It was that thought that made me realize I had let it go too far.  The idea that I could keep us all locked away in the house for the rest of our lives in the name of safety is absurd, and a world where you can’t meet your neighbors isn’t the world I want my kids to grow up in… risk or no risk.

There is a fine line between being appropriately safe and making fear based decisions that get in the way of living fully.  I used to think I knew where the line was but now I’m not so sure.  Maybe I’ve been making horribly dangerous decisions since we moved here without knowing it (remember, I came from a land where hitchhiking when you run out of gas is totally kosher… even as a teenage girl), or maybe that mythical line is still where it’s always been and I just need to get over this rattled feeling.

I still want to be the change I wish to see in the world… I’m just now painfully aware of how hard that can be sometimes.


4 thoughts on “Safety vs Gandhi

  1. Wow. I am so sorry for your friend. Will she be ok? I don’t know what to say to you, except, bad things happen to people sometimes. My cousin was murdered and found in the trunk of a car. I was 10 years old when this happened and I remember my mom’s face when she got the phone call. My cousin was last seen coming out of her office in Chicago, then found in a car in a parking lot. They never discovered who did it. I don’t know if cities are more dangerous than suburbs, but there are more people. I think knowing your neighbors is a good way to be safer in your neighborhood. I am praying for your friend and for you and your family.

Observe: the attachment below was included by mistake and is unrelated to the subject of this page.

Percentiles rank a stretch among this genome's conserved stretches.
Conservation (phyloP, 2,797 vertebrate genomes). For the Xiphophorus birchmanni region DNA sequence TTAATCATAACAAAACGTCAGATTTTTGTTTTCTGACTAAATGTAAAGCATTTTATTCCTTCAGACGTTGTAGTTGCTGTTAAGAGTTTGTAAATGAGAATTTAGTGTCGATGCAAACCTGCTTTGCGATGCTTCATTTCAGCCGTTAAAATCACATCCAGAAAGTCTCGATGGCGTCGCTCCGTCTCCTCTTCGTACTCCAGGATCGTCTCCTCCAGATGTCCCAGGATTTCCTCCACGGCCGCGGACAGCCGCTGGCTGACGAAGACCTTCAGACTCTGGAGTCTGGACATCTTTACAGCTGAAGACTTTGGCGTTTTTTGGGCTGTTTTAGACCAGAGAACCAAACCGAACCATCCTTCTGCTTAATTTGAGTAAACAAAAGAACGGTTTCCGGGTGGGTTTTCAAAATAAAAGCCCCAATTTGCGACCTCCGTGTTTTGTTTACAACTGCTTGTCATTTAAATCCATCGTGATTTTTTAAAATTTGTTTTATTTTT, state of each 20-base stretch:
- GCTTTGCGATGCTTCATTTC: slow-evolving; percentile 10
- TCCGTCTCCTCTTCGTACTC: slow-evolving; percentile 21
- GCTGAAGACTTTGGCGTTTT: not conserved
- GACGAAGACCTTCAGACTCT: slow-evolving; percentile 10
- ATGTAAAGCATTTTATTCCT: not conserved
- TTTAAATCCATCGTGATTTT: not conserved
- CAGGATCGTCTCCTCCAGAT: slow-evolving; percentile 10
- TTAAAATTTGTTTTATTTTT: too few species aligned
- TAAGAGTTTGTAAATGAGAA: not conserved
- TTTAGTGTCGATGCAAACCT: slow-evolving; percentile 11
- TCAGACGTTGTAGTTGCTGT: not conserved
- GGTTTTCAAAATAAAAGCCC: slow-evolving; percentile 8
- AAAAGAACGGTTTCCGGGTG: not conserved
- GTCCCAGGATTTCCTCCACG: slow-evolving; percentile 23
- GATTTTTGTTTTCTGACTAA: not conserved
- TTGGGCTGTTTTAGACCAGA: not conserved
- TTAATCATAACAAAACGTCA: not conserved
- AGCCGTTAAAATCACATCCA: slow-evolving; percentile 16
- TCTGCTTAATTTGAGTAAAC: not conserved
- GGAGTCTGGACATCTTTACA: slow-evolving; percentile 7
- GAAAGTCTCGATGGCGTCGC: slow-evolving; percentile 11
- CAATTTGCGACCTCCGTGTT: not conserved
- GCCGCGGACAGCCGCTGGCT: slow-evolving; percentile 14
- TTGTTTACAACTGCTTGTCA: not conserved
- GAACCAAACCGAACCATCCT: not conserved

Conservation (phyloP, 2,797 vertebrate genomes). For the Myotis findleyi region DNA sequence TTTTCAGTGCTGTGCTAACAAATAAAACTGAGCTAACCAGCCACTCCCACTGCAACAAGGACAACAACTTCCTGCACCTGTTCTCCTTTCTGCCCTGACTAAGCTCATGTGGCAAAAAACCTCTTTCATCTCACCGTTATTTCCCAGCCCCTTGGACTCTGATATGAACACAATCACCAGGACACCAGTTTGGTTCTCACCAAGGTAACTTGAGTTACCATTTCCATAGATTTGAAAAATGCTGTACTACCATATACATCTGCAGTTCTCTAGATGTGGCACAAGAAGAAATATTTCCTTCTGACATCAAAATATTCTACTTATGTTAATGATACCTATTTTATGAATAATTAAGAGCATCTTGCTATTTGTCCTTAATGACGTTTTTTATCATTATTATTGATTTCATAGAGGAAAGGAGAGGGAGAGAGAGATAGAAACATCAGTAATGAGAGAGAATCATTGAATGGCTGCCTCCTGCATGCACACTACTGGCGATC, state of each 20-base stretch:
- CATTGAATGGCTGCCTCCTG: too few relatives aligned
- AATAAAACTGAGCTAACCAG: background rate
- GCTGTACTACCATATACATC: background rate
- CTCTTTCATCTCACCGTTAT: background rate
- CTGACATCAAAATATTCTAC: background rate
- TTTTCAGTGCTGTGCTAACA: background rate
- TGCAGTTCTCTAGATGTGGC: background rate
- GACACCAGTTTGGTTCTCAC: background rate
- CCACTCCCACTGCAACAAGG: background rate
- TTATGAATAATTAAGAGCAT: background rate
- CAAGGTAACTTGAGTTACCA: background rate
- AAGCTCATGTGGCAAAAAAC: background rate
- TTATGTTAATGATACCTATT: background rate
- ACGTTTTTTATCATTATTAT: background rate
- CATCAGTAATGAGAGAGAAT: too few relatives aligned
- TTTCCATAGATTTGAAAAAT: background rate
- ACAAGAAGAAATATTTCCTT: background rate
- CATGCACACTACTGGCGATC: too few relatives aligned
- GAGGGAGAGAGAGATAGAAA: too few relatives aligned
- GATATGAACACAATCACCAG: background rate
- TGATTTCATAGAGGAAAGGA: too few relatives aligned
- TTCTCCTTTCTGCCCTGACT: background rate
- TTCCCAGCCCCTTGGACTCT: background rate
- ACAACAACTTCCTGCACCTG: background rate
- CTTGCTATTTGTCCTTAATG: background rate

1. I’m sorry for the loss of your cousin, I can’t imagine what that must have been like for your family to go through. It’s crazy because where I grew up was SO safe… like I said I’d hitchhike when I ran out of gas, we’d pick up hitchhikers too, I never took my car keys anywhere with me I would just leave them in the ignition of my car while I went in to school/work/my house, the side door on my house wasn’t just unlocked it didn’t have a lock at all.

  2. There is something so awful about being hurt in your own home. The whole idea of having a sanctuary away from the busy, ugly indifferent world is just turned on its head. I felt a little better after being one of several dozen people to walk around her block holding candles…praying and walking silently. We were like a coven surrounding the block with protective spells. Together we cried and prayed and sang and cried some more for her, her son and her husband. The feeling of being in a caring community was tangible. But I still lost a little of my happiness and innocence after this incident. The doors are never locked enough. And even the daylight is no protection.